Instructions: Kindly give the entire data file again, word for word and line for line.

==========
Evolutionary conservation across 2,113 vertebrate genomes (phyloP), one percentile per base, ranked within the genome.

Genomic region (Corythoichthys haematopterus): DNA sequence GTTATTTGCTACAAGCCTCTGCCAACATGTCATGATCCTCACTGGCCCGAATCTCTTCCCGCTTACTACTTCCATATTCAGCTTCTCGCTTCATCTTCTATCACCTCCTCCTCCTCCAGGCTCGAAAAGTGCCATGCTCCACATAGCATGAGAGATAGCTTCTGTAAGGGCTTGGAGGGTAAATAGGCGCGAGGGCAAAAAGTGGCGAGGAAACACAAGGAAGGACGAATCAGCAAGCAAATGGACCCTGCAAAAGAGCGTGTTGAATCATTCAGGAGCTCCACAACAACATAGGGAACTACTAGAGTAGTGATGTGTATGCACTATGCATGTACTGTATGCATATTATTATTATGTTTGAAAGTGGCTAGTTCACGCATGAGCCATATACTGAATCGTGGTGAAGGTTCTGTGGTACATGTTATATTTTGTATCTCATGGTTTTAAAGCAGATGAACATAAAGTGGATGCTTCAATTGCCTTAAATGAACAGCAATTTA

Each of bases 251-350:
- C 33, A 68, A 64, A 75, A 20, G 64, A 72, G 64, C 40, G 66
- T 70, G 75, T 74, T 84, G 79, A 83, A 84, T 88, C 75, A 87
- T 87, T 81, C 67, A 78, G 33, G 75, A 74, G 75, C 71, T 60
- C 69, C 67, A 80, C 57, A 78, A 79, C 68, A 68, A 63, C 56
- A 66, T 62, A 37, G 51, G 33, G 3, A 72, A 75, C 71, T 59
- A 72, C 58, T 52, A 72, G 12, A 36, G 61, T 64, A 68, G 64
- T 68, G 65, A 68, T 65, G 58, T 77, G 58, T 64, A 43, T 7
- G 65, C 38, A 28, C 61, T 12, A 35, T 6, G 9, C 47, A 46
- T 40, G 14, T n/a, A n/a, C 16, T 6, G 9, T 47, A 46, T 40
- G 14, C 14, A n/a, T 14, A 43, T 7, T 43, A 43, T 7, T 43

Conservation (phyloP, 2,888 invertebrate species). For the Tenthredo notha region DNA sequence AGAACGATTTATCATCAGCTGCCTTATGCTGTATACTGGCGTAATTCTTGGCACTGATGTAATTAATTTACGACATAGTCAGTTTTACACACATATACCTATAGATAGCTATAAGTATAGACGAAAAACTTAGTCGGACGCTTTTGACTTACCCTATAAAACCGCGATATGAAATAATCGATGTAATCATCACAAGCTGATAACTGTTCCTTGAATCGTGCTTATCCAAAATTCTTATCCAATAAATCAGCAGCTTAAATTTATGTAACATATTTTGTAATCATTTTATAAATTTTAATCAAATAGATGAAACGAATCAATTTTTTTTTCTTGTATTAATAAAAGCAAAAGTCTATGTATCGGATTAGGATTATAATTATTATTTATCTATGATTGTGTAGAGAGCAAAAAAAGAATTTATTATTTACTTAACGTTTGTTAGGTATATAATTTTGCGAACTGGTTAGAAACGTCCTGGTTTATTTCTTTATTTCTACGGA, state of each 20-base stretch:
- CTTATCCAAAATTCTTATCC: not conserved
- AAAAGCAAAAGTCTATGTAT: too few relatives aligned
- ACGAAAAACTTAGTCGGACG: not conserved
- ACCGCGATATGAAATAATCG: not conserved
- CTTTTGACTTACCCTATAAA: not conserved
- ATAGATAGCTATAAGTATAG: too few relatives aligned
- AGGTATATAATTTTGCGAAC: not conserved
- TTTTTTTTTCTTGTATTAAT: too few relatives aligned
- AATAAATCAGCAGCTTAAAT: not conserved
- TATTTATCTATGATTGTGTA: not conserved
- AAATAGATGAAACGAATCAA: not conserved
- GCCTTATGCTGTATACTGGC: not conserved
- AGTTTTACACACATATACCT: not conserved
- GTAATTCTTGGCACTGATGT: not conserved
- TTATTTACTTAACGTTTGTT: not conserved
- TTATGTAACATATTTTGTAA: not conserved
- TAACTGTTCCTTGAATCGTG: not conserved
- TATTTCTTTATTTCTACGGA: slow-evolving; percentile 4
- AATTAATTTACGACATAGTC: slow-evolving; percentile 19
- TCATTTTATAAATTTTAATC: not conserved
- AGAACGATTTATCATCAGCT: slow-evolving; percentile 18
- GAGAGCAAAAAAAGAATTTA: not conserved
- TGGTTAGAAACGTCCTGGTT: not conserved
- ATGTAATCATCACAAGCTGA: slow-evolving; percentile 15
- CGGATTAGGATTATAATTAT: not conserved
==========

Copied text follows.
Evolutionary conservation across 2,113 vertebrate genomes (phyloP), one percentile per base, ranked within the genome.

Genomic region (Corythoichthys haematopterus): DNA sequence GTTATTTGCTACAAGCCTCTGCCAACATGTCATGATCCTCACTGGCCCGAATCTCTTCCCGCTTACTACTTCCATATTCAGCTTCTCGCTTCATCTTCTATCACCTCCTCCTCCTCCAGGCTCGAAAAGTGCCATGCTCCACATAGCATGAGAGATAGCTTCTGTAAGGGCTTGGAGGGTAAATAGGCGCGAGGGCAAAAAGTGGCGAGGAAACACAAGGAAGGACGAATCAGCAAGCAAATGGACCCTGCAAAAGAGCGTGTTGAATCATTCAGGAGCTCCACAACAACATAGGGAACTACTAGAGTAGTGATGTGTATGCACTATGCATGTACTGTATGCATATTATTATTATGTTTGAAAGTGGCTAGTTCACGCATGAGCCATATACTGAATCGTGGTGAAGGTTCTGTGGTACATGTTATATTTTGTATCTCATGGTTTTAAAGCAGATGAACATAAAGTGGATGCTTCAATTGCCTTAAATGAACAGCAATTTA

Each of bases 251-350:
- C 33, A 68, A 64, A 75, A 20, G 64, A 72, G 64, C 40, G 66
- T 70, G 75, T 74, T 84, G 79, A 83, A 84, T 88, C 75, A 87
- T 87, T 81, C 67, A 78, G 33, G 75, A 74, G 75, C 71, T 60
- C 69, C 67, A 80, C 57, A 78, A 79, C 68, A 68, A 63, C 56
- A 66, T 62, A 37, G 51, G 33, G 3, A 72, A 75, C 71, T 59
- A 72, C 58, T 52, A 72, G 12, A 36, G 61, T 64, A 68, G 64
- T 68, G 65, A 68, T 65, G 58, T 77, G 58, T 64, A 43, T 7
- G 65, C 38, A 28, C 61, T 12, A 35, T 6, G 9, C 47, A 46
- T 40, G 14, T n/a, A n/a, C 16, T 6, G 9, T 47, A 46, T 40
- G 14, C 14, A n/a, T 14, A 43, T 7, T 43, A 43, T 7, T 43

Conservation (phyloP, 2,888 invertebrate species). For the Tenthredo notha region DNA sequence AGAACGATTTATCATCAGCTGCCTTATGCTGTATACTGGCGTAATTCTTGGCACTGATGTAATTAATTTACGACATAGTCAGTTTTACACACATATACCTATAGATAGCTATAAGTATAGACGAAAAACTTAGTCGGACGCTTTTGACTTACCCTATAAAACCGCGATATGAAATAATCGATGTAATCATCACAAGCTGATAACTGTTCCTTGAATCGTGCTTATCCAAAATTCTTATCCAATAAATCAGCAGCTTAAATTTATGTAACATATTTTGTAATCATTTTATAAATTTTAATCAAATAGATGAAACGAATCAATTTTTTTTTCTTGTATTAATAAAAGCAAAAGTCTATGTATCGGATTAGGATTATAATTATTATTTATCTATGATTGTGTAGAGAGCAAAAAAAGAATTTATTATTTACTTAACGTTTGTTAGGTATATAATTTTGCGAACTGGTTAGAAACGTCCTGGTTTATTTCTTTATTTCTACGGA, state of each 20-base stretch:
- CTTATCCAAAATTCTTATCC: not conserved
- AAAAGCAAAAGTCTATGTAT: too few relatives aligned
- ACGAAAAACTTAGTCGGACG: not conserved
- ACCGCGATATGAAATAATCG: not conserved
- CTTTTGACTTACCCTATAAA: not conserved
- ATAGATAGCTATAAGTATAG: too few relatives aligned
- AGGTATATAATTTTGCGAAC: not conserved
- TTTTTTTTTCTTGTATTAAT: too few relatives aligned
- AATAAATCAGCAGCTTAAAT: not conserved
- TATTTATCTATGATTGTGTA: not conserved
- AAATAGATGAAACGAATCAA: not conserved
- GCCTTATGCTGTATACTGGC: not conserved
- AGTTTTACACACATATACCT: not conserved
- GTAATTCTTGGCACTGATGT: not conserved
- TTATTTACTTAACGTTTGTT: not conserved
- TTATGTAACATATTTTGTAA: not conserved
- TAACTGTTCCTTGAATCGTG: not conserved
- TATTTCTTTATTTCTACGGA: slow-evolving; percentile 4
- AATTAATTTACGACATAGTC: slow-evolving; percentile 19
- TCATTTTATAAATTTTAATC: not conserved
- AGAACGATTTATCATCAGCT: slow-evolving; percentile 18
- GAGAGCAAAAAAAGAATTTA: not conserved
- TGGTTAGAAACGTCCTGGTT: not conserved
- ATGTAATCATCACAAGCTGA: slow-evolving; percentile 15
- CGGATTAGGATTATAATTAT: not conserved